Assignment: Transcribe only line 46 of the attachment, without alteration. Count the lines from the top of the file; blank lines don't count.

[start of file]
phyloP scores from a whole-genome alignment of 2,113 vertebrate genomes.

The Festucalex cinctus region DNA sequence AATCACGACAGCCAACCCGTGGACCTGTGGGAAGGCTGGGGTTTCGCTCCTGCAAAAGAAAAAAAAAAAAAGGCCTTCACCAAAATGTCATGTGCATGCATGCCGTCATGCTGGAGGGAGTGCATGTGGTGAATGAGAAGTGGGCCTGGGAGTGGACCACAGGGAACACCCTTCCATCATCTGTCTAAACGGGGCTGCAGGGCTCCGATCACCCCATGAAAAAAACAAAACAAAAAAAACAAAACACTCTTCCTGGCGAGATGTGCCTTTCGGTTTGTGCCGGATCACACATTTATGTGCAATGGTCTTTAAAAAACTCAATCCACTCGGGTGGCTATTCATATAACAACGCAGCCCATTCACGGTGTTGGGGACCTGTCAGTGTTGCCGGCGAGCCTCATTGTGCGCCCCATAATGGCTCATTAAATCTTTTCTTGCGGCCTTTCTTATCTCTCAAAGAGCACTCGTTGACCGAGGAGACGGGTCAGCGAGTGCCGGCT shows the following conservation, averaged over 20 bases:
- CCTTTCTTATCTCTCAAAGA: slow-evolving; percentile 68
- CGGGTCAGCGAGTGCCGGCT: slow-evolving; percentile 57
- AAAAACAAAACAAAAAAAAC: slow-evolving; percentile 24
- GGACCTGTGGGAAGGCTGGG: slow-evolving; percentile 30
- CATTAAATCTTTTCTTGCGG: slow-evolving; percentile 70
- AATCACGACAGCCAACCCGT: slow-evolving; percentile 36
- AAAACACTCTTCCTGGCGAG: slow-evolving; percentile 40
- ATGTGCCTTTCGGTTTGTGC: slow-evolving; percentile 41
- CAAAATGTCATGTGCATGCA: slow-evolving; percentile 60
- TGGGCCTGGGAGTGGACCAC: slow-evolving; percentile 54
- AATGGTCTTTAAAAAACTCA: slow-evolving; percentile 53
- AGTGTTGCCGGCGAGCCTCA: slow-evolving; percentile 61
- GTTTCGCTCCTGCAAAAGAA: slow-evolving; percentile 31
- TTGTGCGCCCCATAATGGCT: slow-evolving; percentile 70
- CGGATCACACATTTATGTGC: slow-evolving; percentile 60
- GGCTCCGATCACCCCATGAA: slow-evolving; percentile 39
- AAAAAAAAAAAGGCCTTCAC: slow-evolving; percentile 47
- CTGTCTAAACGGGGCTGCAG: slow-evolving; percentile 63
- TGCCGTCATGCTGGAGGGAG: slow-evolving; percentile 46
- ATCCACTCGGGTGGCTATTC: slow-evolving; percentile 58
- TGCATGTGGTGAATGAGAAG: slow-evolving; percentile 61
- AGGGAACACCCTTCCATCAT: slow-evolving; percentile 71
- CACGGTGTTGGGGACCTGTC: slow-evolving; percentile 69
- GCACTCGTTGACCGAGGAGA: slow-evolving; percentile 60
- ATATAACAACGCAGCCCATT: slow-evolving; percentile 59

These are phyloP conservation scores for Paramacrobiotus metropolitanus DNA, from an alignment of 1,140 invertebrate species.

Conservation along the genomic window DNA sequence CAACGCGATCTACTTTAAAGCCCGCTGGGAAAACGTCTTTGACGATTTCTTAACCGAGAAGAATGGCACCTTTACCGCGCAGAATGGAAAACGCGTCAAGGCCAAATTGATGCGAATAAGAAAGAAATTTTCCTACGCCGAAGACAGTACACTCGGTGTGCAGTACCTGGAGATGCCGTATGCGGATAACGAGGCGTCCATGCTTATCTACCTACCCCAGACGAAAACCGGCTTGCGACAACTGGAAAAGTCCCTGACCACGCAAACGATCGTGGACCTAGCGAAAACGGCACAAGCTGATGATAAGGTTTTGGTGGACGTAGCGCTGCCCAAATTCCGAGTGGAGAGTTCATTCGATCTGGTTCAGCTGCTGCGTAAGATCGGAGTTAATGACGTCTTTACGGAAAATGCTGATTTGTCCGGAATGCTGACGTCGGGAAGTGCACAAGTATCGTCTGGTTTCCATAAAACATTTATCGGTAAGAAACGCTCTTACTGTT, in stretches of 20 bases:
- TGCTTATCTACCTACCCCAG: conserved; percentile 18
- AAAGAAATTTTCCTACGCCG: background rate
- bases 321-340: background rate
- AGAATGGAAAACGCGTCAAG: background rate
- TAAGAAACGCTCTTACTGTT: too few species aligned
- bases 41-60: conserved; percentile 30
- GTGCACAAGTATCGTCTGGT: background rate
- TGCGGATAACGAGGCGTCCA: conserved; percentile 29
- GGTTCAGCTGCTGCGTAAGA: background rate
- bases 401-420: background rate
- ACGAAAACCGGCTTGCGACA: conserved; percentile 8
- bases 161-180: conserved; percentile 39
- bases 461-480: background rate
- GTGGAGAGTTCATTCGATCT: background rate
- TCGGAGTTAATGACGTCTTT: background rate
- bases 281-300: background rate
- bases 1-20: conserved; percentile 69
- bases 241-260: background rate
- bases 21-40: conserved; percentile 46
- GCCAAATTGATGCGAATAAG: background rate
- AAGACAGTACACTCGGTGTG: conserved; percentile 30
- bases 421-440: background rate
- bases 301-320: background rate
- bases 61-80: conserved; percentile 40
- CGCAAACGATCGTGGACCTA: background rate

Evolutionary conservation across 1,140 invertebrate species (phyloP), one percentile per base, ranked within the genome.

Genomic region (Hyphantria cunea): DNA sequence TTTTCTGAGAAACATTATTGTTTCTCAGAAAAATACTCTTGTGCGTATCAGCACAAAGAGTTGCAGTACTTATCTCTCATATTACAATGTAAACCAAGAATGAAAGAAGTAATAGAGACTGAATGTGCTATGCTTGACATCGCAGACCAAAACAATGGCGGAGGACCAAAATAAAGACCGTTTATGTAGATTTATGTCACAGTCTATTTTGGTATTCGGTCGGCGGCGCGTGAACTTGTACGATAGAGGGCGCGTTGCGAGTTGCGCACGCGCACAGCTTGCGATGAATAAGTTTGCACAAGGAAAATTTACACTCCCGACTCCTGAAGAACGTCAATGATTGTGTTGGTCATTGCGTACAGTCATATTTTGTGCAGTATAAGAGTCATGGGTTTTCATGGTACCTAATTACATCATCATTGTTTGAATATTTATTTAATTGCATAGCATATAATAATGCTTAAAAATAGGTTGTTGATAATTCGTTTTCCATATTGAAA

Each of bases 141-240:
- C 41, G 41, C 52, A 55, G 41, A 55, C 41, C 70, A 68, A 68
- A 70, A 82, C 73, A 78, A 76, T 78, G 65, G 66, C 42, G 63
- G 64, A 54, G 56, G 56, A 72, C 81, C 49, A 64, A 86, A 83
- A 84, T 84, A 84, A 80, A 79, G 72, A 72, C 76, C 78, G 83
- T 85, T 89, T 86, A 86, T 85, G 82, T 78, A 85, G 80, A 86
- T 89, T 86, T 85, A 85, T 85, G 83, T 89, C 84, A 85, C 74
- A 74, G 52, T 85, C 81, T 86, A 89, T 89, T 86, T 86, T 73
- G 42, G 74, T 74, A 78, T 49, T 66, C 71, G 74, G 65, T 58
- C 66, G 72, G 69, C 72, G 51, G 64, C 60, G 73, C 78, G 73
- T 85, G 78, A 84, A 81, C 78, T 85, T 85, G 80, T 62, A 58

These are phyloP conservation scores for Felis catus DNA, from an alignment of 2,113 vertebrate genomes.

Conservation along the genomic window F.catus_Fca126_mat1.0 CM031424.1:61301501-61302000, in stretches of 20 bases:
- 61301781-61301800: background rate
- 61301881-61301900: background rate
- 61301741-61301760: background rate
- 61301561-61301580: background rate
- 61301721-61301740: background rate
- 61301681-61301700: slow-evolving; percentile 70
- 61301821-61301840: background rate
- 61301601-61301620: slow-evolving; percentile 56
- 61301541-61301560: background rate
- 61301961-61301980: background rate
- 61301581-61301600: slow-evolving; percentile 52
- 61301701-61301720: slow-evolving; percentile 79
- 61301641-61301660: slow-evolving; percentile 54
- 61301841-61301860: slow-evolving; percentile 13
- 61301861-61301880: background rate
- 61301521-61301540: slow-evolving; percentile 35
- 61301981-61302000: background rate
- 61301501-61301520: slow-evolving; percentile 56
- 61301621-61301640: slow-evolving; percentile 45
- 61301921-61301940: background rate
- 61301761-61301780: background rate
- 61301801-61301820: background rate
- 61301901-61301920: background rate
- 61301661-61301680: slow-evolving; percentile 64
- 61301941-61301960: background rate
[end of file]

- bases 1-20: conserved; percentile 69